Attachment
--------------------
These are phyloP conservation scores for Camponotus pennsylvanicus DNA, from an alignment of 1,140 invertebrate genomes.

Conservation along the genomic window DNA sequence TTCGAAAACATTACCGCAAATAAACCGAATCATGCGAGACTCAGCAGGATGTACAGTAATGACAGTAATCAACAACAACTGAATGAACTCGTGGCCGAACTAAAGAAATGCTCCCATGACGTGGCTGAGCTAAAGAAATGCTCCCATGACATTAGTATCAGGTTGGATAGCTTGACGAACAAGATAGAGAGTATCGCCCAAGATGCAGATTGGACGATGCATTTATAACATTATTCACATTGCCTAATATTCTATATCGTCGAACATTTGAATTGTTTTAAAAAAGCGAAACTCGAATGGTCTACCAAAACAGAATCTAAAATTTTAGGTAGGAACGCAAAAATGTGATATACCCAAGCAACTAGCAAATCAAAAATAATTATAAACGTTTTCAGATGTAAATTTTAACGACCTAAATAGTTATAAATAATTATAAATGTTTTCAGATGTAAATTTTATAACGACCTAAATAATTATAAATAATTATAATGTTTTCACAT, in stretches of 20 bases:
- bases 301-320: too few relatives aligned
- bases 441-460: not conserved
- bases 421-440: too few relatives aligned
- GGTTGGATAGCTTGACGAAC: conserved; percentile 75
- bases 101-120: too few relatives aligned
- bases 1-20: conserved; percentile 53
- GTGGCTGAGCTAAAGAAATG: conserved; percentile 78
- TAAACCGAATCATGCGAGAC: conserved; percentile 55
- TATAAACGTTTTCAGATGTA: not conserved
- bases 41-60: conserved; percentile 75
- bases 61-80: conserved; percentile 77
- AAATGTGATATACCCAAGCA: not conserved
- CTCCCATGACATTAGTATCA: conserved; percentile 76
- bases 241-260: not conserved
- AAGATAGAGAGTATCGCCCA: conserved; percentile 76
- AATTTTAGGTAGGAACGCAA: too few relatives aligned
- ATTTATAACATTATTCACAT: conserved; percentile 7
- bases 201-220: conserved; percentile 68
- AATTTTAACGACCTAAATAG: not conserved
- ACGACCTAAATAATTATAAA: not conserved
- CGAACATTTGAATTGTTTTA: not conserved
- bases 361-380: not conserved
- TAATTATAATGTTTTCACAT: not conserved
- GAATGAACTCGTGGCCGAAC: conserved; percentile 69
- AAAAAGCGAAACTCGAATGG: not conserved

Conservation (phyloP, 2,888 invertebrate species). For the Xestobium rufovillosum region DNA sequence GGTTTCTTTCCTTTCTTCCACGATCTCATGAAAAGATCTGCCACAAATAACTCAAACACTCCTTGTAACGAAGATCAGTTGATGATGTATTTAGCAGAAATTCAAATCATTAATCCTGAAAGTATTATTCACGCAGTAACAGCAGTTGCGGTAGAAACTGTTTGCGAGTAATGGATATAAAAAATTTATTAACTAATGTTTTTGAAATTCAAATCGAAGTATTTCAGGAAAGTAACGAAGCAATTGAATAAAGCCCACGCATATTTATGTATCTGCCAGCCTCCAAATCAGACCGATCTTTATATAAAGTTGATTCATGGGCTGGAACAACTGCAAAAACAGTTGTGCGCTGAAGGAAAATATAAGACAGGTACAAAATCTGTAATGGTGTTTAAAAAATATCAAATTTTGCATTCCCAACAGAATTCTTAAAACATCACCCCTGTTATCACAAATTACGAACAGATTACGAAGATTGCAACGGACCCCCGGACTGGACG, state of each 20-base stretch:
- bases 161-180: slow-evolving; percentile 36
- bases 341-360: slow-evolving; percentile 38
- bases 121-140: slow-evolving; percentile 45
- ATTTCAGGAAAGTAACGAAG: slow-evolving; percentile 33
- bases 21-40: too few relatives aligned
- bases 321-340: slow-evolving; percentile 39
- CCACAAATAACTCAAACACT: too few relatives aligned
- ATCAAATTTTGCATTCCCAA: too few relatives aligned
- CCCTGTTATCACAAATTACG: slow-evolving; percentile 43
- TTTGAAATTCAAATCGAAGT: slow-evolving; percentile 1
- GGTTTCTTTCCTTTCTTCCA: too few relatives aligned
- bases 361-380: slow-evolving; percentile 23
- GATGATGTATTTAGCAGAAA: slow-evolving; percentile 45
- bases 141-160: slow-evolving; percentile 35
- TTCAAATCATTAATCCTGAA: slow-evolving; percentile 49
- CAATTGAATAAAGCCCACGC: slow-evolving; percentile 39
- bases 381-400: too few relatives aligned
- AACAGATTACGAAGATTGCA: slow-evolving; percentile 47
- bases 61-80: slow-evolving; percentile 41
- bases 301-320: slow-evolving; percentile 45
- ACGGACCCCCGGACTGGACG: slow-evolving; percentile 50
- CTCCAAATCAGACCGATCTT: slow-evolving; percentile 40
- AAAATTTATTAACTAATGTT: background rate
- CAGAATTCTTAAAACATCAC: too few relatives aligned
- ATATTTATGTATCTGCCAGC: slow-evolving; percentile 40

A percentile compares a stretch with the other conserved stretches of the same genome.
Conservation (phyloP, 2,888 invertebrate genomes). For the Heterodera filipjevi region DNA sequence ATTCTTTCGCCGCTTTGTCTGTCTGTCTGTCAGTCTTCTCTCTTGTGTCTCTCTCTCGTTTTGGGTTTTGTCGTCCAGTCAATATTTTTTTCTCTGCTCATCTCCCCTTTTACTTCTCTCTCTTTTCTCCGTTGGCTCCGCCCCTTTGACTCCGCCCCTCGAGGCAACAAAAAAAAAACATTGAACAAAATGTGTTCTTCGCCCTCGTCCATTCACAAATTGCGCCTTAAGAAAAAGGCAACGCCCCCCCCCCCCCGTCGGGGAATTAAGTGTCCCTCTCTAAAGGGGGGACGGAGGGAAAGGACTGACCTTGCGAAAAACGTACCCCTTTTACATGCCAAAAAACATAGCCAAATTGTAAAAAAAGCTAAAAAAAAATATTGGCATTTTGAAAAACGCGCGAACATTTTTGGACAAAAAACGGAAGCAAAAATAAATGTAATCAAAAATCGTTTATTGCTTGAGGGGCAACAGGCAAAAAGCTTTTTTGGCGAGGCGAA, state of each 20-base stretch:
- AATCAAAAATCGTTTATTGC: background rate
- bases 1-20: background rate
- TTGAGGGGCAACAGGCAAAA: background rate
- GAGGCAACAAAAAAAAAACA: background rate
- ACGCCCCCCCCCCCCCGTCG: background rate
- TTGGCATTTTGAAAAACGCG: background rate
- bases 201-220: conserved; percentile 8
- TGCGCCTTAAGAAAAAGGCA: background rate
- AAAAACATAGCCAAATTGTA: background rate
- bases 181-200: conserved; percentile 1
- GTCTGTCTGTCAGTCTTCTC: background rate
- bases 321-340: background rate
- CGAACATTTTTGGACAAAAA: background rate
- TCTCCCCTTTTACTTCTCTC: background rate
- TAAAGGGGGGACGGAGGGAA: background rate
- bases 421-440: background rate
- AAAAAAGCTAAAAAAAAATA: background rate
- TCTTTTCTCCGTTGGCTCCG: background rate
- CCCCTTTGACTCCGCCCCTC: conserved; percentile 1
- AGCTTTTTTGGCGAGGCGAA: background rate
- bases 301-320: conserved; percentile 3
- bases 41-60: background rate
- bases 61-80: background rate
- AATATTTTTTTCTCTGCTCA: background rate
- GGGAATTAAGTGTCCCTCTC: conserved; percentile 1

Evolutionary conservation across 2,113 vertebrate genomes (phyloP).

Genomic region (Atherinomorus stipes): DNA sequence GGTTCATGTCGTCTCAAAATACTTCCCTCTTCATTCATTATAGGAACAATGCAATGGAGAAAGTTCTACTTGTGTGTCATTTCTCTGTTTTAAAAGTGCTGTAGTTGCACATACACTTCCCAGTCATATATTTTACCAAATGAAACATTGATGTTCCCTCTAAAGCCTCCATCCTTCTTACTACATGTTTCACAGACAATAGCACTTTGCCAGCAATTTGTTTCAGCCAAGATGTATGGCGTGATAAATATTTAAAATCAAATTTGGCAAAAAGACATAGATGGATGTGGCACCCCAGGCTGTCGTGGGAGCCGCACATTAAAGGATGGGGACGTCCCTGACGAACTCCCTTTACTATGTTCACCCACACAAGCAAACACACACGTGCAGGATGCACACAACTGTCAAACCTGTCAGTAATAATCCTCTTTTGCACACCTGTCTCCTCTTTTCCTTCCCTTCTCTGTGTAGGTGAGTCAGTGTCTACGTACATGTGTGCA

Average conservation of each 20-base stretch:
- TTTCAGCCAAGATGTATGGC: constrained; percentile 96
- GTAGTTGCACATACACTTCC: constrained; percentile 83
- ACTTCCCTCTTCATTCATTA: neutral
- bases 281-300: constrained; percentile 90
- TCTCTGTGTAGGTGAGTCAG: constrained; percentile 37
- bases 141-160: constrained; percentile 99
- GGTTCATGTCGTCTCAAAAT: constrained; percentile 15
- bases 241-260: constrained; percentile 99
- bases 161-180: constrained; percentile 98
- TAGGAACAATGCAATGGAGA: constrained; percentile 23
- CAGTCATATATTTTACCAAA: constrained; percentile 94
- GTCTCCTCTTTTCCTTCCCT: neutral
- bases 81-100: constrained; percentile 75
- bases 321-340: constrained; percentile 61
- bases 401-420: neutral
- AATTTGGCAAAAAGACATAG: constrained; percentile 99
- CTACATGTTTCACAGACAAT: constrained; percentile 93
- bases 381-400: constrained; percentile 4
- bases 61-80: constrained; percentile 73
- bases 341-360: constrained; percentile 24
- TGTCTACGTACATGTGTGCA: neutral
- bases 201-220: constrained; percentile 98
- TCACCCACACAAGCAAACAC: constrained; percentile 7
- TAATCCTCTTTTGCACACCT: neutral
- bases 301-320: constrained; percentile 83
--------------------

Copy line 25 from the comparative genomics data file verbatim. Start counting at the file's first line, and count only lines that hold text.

- TAATTATAATGTTTTCACAT: not conserved